Session one for Botin Scholars was devoted to analyze democracy as an evolving process, through lectures from President Ricardo Lagos, and Brown professors Peter Andreas and James Dar Derian. From a legal framework perspective, we believe that Latin American societies should guarantee an integrated system of rights that allows the effective exercise of citizenship. Nonetheless, this is a difficult quest, since there are several obstacles that public service faces nowadays, which we will discuss in this entry.
One of the obstacles of democracies presented to us in Latin America is the lack of human security, which could be divided into well being - freedom of want - and safety - freedom of fear. These are not simple questions that we could address, as we face the “security dilemma”: what makes one feel safe is the source of insecurity for the other.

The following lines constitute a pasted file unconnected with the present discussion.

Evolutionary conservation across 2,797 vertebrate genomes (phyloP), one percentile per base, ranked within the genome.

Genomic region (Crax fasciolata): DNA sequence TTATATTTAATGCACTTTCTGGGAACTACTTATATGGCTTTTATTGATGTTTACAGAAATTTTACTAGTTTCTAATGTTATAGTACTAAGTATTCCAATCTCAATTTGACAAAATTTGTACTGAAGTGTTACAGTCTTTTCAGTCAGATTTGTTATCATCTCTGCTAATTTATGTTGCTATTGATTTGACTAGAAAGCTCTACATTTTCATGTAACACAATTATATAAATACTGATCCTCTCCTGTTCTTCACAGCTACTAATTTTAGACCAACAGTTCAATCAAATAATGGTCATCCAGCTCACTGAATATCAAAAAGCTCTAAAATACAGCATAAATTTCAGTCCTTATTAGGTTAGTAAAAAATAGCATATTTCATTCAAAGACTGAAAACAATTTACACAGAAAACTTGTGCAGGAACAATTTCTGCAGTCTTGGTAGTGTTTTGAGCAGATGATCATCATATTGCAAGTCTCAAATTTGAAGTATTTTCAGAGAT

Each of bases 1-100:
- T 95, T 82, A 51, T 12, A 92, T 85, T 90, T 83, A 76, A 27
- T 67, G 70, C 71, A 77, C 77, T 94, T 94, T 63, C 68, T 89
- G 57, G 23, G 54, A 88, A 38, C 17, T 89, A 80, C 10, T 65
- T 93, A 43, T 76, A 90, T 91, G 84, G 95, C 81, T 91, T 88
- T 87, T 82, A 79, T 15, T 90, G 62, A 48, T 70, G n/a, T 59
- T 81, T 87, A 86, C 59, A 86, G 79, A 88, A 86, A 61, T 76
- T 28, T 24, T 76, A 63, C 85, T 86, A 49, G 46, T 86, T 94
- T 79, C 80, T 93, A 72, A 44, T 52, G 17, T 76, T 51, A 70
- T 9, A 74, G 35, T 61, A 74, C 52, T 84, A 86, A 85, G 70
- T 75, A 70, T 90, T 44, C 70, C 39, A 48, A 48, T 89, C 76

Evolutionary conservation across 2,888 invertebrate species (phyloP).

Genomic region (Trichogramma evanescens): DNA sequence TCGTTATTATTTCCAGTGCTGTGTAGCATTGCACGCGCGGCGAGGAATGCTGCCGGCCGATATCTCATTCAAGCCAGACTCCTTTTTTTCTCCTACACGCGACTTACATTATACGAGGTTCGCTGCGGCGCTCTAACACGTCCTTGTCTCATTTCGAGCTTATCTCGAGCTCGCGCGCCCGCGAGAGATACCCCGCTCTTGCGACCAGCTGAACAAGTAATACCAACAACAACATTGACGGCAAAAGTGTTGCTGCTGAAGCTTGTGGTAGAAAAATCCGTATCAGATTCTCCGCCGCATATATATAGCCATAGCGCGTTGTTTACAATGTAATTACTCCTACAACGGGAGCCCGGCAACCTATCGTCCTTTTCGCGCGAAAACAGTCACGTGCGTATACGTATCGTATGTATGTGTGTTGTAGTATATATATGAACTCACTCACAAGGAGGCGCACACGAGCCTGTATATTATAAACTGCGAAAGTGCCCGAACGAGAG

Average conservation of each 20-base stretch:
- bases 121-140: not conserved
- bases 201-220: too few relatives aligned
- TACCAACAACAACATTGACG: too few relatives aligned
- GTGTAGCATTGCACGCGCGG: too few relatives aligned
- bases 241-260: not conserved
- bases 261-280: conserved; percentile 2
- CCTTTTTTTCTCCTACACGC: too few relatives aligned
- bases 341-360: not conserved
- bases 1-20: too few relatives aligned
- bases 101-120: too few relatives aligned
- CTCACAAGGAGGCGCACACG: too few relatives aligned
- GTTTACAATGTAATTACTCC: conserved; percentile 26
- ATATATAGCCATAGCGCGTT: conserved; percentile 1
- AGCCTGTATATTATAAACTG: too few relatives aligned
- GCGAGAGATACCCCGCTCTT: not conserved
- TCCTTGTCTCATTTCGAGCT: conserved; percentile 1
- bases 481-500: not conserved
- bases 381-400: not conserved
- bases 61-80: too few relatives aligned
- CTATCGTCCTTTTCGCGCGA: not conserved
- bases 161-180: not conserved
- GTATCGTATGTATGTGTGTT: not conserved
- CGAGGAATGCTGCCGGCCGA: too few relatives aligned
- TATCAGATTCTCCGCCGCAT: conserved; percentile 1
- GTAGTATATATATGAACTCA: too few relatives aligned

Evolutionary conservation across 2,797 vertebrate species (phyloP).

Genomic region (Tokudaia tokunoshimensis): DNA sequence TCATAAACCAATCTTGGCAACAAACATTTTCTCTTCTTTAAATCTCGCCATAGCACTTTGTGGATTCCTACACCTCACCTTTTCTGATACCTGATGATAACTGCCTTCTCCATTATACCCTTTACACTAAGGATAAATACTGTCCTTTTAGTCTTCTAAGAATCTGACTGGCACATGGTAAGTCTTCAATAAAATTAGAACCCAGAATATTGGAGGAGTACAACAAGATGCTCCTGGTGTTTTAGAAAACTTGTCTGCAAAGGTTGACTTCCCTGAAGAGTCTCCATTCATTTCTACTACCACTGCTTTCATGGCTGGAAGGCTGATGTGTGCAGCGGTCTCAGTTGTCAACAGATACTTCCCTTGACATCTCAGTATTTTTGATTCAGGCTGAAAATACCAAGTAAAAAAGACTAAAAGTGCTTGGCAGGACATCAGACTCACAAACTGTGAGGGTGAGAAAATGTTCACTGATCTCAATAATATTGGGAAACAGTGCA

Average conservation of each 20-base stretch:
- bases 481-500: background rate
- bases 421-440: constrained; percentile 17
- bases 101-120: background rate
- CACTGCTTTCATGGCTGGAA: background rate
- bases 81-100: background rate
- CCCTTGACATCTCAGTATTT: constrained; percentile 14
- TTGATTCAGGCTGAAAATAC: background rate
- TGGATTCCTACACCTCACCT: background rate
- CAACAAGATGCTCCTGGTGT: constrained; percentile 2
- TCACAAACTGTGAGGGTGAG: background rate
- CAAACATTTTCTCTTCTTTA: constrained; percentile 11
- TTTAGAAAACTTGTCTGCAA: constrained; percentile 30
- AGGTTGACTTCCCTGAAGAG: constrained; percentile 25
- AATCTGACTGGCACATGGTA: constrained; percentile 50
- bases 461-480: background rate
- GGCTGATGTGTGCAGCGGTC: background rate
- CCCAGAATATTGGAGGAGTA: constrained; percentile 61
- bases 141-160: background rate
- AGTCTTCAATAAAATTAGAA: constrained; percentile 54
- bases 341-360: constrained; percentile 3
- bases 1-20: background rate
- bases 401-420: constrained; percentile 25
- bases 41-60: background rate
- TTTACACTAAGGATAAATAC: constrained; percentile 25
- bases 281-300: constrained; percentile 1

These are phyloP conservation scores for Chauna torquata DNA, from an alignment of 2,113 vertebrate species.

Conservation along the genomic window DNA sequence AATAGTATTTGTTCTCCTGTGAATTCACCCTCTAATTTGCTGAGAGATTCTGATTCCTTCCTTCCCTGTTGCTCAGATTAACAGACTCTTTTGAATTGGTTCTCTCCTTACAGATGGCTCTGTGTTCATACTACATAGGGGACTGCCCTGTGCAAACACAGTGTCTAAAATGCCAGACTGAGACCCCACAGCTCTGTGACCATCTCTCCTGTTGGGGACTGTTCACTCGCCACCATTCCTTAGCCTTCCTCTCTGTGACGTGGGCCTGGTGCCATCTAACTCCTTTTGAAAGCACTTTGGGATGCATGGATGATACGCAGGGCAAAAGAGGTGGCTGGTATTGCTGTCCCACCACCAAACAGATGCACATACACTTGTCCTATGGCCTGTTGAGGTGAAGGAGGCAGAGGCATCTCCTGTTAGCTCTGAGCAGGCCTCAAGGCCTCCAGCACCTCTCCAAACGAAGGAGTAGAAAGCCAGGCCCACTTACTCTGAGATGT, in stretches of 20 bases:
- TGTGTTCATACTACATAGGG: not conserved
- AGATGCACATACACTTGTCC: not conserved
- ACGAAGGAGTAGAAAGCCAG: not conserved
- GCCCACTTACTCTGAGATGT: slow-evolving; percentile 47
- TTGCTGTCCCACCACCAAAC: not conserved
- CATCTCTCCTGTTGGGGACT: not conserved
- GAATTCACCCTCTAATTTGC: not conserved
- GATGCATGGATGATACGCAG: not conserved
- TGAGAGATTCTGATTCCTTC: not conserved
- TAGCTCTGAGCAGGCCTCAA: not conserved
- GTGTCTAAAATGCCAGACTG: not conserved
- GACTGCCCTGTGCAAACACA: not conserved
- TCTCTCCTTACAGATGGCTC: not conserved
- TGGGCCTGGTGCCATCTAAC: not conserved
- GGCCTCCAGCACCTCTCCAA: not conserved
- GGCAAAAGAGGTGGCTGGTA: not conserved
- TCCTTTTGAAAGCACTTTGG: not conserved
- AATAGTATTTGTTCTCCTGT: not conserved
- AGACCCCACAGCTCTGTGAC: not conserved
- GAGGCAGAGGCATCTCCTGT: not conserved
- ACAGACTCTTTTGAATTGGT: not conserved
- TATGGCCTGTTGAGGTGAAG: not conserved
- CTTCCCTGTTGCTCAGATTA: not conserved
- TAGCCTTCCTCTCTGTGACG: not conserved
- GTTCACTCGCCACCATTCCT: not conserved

Another issue is the illicit trade and illegal flow of people, goods and information, which happens not only from south to north but also in the opposite way. Seemingly, the problem involves different factors, such as the relationship between violence and illicit trade, liberalization of economy and illicit trade, and the two faced attitude of some first world countries that affect the “democratic game” through encouraging practices that oppose its principles.
These obstacles should be addressed by effective public policies defined through the citizen’s definition on public goods. Such approach would add to democracy by gaining people’s confidence. Also, dignity of human being is one of the cornerstones to develop effective legal frameworks that will enable the consolidation of democratic societies.
It is our role, as academic students commited to public service, to re-think the instruments necessary to build a stable, long-lasting democracy.